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Game Theory Hardcover – Aug 29 1991


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Product Details

  • Hardcover: 608 pages
  • Publisher: The MIT Press; 1 edition (Aug. 29 1991)
  • Language: English
  • ISBN-10: 0262061414
  • ISBN-13: 978-0262061414
  • Product Dimensions: 17.8 x 3.2 x 25.4 cm
  • Shipping Weight: 1.4 Kg
  • Average Customer Review: 4.2 out of 5 stars  See all reviews (8 customer reviews)
  • Amazon Bestsellers Rank: #280,815 in Books (See Top 100 in Books)
  • See Complete Table of Contents

Product Description

Review

Game Theory by Fudenberg and Tirole provides a comprehensive and precise exposition of the theory and the main applied topics, plus challenging exercises conveying the key ideas from a wide literature. The treatments of dynamics and incomplete information unify developments of the 1980s. This book will be a standard text and reference.

(Robert Wilson, Professor, Graduate School of Business, Stanford University)

Both broad and deep, this book belongs on the shelf of every serious student of game theory.

(David Kreps, Graduate School of Business, Stanford University)

Game Theory is the book to read if you want to be published in Econometrica.

(Ken Binmore, Professor of Economics, University of Michigan and University College London)

Fudenberg and Tirole's text will have an immediate and important impact on the way game theory is taught at the graduate level. Not only does it cover most of the central topics in noncooperative game theory, it is as up-to-date and complete as a book in this area could hope to be.

(Charles Wilson, Professor of Economics, New York University)

About the Author

Drew Fudenberg is Professor of Economics at MIT.

Jean Tirole, the 2014 Nobel Laureate in Economics, is Scientific Director of IDEI (Institut d'Economie Industrielle), Chairman of the Board of TSE (Toulouse School of Economics), and Annual Visiting Professor of Economics at MIT.

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We begin with a simple, informal example of a game. Read the first page
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Customer Reviews

4.3 out of 5 stars
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Most helpful customer reviews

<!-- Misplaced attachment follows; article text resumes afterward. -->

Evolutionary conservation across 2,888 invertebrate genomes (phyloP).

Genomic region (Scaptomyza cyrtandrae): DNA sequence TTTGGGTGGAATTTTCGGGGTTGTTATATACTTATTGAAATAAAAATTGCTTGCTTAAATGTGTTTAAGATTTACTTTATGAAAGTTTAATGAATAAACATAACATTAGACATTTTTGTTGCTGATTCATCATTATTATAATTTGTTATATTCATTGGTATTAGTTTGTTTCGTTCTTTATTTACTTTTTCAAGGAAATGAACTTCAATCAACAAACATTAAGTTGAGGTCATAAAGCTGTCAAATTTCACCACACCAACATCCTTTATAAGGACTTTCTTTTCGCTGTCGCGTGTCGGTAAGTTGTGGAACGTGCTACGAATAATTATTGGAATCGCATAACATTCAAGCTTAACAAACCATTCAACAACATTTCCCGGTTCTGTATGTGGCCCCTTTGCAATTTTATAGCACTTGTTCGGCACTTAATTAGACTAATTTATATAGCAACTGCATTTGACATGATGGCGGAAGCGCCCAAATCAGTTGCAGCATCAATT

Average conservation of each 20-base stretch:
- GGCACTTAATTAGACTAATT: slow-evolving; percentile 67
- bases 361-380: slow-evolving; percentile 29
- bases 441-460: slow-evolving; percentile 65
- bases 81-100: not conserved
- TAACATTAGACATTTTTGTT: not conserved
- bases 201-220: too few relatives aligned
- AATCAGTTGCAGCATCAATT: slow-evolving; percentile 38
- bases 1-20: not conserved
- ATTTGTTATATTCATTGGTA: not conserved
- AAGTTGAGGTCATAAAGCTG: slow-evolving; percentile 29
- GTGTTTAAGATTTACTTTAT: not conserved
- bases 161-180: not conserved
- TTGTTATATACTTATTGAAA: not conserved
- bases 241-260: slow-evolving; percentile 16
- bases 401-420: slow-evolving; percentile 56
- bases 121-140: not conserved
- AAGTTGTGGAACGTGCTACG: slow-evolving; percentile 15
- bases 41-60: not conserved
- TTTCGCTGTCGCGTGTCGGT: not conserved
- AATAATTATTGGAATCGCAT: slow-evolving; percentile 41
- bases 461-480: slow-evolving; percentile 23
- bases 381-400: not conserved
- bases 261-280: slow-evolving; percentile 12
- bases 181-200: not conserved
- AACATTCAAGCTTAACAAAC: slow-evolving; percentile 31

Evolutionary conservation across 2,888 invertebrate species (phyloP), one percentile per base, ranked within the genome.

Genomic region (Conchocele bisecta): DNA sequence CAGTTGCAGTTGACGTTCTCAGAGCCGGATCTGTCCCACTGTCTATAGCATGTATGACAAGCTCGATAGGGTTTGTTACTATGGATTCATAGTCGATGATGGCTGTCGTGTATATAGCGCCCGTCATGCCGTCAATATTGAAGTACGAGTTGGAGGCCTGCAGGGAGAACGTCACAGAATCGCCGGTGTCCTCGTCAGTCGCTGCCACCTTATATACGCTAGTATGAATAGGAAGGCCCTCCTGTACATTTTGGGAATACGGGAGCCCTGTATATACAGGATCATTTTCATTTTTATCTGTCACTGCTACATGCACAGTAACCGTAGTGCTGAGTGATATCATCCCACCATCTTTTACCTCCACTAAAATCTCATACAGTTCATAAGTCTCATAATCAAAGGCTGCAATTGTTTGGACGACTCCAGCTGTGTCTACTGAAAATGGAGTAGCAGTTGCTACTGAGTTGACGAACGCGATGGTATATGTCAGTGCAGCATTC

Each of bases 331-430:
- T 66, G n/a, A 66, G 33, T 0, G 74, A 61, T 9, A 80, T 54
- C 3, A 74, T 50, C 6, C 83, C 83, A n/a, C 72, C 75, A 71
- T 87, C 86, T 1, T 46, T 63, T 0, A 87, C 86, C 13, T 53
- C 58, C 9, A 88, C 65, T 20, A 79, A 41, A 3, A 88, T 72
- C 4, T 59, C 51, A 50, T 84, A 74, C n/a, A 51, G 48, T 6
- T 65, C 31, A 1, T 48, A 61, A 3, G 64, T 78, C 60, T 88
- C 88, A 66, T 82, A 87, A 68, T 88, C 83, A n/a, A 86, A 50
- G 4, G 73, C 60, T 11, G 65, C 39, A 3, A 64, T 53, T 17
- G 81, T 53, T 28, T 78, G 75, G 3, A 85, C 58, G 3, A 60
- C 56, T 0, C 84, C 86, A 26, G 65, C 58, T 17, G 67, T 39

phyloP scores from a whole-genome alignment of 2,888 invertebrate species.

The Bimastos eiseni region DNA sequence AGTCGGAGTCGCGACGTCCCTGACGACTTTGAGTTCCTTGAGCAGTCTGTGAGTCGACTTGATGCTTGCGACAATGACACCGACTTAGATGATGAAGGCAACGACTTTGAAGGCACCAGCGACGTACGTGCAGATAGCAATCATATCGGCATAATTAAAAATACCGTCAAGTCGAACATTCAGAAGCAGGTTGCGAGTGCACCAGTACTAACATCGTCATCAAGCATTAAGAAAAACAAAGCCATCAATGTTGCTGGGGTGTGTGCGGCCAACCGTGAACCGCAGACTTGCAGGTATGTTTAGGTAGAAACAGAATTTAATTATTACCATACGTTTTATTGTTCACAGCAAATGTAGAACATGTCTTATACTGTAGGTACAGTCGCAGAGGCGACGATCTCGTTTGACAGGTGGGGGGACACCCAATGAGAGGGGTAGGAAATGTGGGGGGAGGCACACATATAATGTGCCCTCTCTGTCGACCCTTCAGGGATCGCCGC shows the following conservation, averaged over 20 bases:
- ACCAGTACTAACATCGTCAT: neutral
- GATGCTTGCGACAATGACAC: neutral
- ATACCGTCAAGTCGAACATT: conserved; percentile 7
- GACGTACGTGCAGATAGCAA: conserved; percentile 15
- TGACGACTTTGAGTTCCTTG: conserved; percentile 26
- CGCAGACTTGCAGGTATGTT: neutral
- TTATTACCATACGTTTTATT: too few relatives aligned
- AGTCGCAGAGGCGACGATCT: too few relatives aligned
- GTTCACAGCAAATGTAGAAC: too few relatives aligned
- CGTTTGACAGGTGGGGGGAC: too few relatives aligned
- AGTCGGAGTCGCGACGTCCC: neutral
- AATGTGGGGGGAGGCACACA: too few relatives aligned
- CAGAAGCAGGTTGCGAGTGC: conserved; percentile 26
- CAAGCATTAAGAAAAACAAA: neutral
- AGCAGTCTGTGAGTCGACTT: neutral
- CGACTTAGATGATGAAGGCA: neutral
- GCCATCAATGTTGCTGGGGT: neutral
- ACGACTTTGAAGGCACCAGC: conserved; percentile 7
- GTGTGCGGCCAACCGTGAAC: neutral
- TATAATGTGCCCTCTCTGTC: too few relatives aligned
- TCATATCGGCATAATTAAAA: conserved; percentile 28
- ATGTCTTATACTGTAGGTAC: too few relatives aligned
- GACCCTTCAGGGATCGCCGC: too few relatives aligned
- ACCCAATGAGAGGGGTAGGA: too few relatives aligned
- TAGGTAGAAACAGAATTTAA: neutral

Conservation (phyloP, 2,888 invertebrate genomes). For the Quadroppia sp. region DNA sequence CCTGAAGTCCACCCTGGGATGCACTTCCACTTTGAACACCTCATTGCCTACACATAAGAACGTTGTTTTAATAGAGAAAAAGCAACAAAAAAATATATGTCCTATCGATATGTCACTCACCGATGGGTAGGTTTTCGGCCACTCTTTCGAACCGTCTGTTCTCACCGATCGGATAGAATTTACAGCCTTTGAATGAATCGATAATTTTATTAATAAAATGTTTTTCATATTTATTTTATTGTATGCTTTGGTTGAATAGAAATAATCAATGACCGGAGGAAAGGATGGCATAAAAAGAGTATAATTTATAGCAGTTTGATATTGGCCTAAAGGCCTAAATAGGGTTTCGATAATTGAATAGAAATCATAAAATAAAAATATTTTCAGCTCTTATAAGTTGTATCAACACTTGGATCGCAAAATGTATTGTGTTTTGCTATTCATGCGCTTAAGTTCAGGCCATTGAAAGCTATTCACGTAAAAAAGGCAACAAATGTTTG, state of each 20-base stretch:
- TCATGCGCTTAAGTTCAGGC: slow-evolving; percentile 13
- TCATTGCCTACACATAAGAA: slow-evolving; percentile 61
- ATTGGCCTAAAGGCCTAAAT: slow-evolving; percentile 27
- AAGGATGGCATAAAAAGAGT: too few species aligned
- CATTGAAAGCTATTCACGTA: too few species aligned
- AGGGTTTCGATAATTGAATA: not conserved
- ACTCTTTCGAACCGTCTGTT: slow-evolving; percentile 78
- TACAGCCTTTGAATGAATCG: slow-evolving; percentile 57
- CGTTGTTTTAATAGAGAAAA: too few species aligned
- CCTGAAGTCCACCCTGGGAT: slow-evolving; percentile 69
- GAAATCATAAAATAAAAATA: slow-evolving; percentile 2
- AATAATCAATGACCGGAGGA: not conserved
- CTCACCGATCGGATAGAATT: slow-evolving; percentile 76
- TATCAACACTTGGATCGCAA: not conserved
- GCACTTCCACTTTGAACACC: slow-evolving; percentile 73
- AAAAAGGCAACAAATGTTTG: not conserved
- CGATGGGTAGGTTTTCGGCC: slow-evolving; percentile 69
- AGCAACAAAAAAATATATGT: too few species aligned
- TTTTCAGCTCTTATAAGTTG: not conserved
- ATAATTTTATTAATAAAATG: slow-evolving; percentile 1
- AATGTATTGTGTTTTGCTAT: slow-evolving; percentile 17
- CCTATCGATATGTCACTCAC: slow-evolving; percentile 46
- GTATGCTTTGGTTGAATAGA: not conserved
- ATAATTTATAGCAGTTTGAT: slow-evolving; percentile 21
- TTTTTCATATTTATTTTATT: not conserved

By ktrmes on June 17 2004
Format: Hardcover
If you are going to do Micro at more than an undergraduate level, you are going to have this book on your shelf. It is quite comprehensive, although the notation is not always what one might be used to. I do share some of the misgivings voiced in other reviews -- topics sometimes don't appear in the order one might expect and the flow often may not seem natural. Also, the format of the presentation is unlike a mathematics text in that defibnitions, etc. may not always appear in nice blocks, etc. and occassionaly I have found myself wishing for a bit more technical detail, for example on Bayesian Games. But at some stage, if you do enough game theory, you will find yourself looking at it and then buying it.
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By A Customer on Oct. 4 1999
Format: Hardcover
The book does a pretty good job of covering Bayesian issues, but one would think that a big book would be better organized and would cover more topics.
I found it difficult to master the issues of equilibrium refinement and of mechanism design using this book and had to turn to outside sources at the time. Many of the problems would be helped by more "mechanical" examples on how to solve them, since the tools needed to solve many of these problems are probably new to a lot of students. The Tirole IO book contains some solved problems...I wish this book did, too.
Overall, it is a fine book...more than adequate. But it could be better.
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By ktrmes on June 17 2004
Format: Hardcover
If you are going to do Micro at more than an undergraduate level, you are going to have this book on your shelf. It is quite comprehensive, although the notation is not always what one might be used to. I do share some of the misgivings voiced in other reviews -- topics sometimes don't appear in the order one might expect and the flow often may not seem natural. Also, the format of the presentation is unlike a mathematics text in that defibnitions, etc. may not always appear in nice blocks, etc. But at some stage, if you do enogh game theory, you will find yourself looking at it and then buying it.
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By A Customer on March 24 2004
Format: Hardcover
This book is broad, but certainly not comprehensive; I'm passionate about game theory, but reading this book often feels like a poison pill. There is often a severe lack of intuition, and the presentation lacks flow; indeed, whereas Myerson or Osborne-Rubinstein make game theory seem to flow mathematically in a very continuous manner, Fudenberg-Tirole jump from idea to idea, very discontinuously. Any serious game theory student should buy the book for its references and some topics, but if you're looking to start with a book, look at Myerson instead.
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